So anyway, feeling better, I walked away – just turned around to leave the room, feeling better. We were even, far as I was concerned. The only problem with that thinking was this: in my mind we were even, but far from it in his mind. In his mind, we were anything but even. He hadn’t really done anything wrong – just let some of our friends into the room and pointed to my computer. And for nothing, he had gotten punched.
     So, as I walked out the door, he waited until I was juuuuust about out of the room, he reached down by his bed where he kept his baseball glove. One of the many things we enjoyed doing together was playing catch – in nice weather, we’d do it every day. So he reached into his glove, pulled out the baseball, and whipped it as hard as he could, right in the middle of my back. Never mind that it could’ve hit my head, or that our TV or computers could’ve been hit. Never mind that I hit him in the arm from close distance, and he retaliated by whipping a baseball at me when I was defenseless. Never mind that he’s a personal trainer who bench presses 300 pounds and could seriously have injured me. He just did what he thought made us even.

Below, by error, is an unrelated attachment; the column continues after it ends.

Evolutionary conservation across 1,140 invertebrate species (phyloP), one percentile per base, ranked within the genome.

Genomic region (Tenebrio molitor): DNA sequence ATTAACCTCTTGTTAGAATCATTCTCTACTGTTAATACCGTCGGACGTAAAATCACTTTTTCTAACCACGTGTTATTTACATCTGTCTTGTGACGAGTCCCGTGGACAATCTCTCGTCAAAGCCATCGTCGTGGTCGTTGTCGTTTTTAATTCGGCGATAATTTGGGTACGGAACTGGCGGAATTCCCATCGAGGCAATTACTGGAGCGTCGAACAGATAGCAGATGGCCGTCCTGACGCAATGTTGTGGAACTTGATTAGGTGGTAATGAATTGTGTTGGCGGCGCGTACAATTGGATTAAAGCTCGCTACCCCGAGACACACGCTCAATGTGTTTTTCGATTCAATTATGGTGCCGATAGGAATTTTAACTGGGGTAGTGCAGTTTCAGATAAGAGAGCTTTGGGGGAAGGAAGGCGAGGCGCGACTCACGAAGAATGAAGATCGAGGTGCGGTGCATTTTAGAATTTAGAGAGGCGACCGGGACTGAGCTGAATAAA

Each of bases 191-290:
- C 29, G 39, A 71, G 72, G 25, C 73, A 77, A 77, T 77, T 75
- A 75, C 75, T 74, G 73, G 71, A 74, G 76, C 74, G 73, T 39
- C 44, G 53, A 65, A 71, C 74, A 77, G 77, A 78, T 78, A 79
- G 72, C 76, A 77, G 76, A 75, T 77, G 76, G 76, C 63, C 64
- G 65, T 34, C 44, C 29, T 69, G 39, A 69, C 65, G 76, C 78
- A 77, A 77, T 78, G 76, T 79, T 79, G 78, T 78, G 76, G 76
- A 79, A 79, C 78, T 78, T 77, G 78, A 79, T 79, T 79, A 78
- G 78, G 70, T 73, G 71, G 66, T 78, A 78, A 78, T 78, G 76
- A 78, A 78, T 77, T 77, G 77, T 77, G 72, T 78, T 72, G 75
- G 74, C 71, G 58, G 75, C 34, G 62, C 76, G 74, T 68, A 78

And that’s when I made the first really good decision of the day. I said nothing, and I just turned and walked away. Grabbed my keys, and out the door I went.
     On that note, we continue today in the Sermon on the Mount. If you’ve been in church the last few weeks, we’re now on the fourth and final section of those famous words that Jesus preached early in his ministry. Jesus took an opportunity, when the disciples had just been gathered, to lay out the most important things – to explain what principles his ministry would be based on, what God is doing in the world, what the Kingdom of God looks like, how we can live that reality today. This sermon is really Jesus’ statement on what it means to be one of his followers, and it is therefore one of the most important parts of the entire Bible. Today is our fourth and final week of examining this great sermon.